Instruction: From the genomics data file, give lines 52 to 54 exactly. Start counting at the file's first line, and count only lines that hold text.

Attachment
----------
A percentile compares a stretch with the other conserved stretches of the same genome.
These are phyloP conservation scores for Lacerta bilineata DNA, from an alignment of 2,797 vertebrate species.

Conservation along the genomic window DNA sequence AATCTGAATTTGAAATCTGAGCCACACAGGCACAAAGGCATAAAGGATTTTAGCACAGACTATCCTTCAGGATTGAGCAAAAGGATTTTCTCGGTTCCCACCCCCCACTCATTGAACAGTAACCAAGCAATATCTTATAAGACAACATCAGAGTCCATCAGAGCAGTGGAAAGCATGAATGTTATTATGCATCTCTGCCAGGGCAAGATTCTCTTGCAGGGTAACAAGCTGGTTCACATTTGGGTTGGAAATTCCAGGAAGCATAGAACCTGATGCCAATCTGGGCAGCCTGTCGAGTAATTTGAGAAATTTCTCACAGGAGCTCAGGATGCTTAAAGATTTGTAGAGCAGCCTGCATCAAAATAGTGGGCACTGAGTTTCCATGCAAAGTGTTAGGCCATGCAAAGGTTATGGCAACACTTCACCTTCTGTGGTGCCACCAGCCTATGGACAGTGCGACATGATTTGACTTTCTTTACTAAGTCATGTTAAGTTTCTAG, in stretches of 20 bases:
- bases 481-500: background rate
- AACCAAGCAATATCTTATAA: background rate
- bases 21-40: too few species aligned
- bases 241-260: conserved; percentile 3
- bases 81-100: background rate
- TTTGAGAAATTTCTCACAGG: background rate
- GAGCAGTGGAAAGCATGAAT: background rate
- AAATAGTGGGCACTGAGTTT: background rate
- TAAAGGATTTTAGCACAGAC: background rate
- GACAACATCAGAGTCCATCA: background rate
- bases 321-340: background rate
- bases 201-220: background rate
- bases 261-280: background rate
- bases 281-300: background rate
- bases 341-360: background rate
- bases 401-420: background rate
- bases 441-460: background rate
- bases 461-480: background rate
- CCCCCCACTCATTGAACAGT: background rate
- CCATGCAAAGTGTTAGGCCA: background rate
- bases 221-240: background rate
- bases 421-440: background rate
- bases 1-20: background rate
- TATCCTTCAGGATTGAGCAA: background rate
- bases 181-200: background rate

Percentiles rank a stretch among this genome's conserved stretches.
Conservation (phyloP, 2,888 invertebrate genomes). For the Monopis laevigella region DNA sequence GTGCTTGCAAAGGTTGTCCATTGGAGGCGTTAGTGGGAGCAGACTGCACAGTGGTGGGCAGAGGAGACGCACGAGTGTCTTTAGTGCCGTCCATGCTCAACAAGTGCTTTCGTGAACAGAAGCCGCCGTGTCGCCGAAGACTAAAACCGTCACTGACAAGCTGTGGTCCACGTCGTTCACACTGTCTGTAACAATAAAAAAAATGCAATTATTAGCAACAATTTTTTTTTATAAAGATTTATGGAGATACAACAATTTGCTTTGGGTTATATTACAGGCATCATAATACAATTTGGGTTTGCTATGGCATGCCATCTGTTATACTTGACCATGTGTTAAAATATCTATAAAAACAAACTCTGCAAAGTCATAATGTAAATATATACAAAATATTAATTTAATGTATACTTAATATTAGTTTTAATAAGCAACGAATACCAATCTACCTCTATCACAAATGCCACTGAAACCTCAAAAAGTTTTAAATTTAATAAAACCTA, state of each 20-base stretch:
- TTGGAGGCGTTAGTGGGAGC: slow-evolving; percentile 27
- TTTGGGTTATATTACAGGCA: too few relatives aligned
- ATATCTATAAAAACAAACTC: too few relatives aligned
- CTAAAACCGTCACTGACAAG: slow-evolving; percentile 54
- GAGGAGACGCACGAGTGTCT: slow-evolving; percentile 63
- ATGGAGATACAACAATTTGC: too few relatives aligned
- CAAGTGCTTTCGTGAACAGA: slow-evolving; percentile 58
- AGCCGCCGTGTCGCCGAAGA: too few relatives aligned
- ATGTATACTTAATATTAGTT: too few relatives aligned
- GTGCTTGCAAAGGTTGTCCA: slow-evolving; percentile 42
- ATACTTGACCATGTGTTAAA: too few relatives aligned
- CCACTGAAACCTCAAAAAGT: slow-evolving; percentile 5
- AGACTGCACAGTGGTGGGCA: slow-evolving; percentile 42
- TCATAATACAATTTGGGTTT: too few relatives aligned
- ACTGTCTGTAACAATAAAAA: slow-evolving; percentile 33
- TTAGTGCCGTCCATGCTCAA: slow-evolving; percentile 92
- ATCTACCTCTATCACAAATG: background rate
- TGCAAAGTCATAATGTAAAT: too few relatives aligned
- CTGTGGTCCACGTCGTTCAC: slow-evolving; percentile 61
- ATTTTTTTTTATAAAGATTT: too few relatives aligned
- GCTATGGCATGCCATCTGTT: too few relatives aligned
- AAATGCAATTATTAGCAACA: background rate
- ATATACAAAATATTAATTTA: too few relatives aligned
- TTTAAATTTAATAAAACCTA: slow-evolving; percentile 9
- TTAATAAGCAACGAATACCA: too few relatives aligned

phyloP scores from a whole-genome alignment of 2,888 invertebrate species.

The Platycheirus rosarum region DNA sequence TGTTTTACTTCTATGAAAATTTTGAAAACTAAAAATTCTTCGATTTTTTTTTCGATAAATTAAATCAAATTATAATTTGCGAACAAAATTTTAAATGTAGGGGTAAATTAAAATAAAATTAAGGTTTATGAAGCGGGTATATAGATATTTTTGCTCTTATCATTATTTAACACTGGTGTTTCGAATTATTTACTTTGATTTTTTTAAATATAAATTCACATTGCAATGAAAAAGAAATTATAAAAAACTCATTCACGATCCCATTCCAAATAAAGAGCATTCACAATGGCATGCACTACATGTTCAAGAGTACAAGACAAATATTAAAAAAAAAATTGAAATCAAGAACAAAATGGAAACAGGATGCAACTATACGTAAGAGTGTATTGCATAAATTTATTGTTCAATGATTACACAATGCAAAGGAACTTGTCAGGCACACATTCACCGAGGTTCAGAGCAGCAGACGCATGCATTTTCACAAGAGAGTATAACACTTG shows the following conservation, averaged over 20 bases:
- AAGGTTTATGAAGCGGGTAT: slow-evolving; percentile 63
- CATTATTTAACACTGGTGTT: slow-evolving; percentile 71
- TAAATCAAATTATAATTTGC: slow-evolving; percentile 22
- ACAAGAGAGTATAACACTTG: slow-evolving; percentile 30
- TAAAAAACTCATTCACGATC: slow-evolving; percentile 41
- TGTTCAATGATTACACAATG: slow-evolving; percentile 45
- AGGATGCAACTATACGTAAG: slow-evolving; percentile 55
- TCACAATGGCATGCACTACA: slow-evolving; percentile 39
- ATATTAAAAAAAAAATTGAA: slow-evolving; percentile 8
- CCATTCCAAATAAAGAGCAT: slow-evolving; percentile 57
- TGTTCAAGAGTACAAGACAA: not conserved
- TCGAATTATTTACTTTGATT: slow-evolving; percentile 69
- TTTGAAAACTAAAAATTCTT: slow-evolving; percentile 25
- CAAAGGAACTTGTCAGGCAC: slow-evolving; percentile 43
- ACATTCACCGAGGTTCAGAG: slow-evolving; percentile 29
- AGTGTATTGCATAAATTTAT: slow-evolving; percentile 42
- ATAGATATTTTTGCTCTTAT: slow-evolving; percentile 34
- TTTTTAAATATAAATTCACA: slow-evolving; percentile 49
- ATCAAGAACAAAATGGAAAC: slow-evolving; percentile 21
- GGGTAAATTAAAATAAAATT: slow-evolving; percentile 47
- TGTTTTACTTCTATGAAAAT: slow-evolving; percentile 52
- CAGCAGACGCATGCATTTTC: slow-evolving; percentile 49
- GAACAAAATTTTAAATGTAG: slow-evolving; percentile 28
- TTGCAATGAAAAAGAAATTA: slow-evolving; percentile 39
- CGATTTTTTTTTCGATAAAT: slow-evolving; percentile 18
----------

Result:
- AAATGCAATTATTAGCAACA: background rate
- ATATACAAAATATTAATTTA: too few relatives aligned
- TTTAAATTTAATAAAACCTA: slow-evolving; percentile 9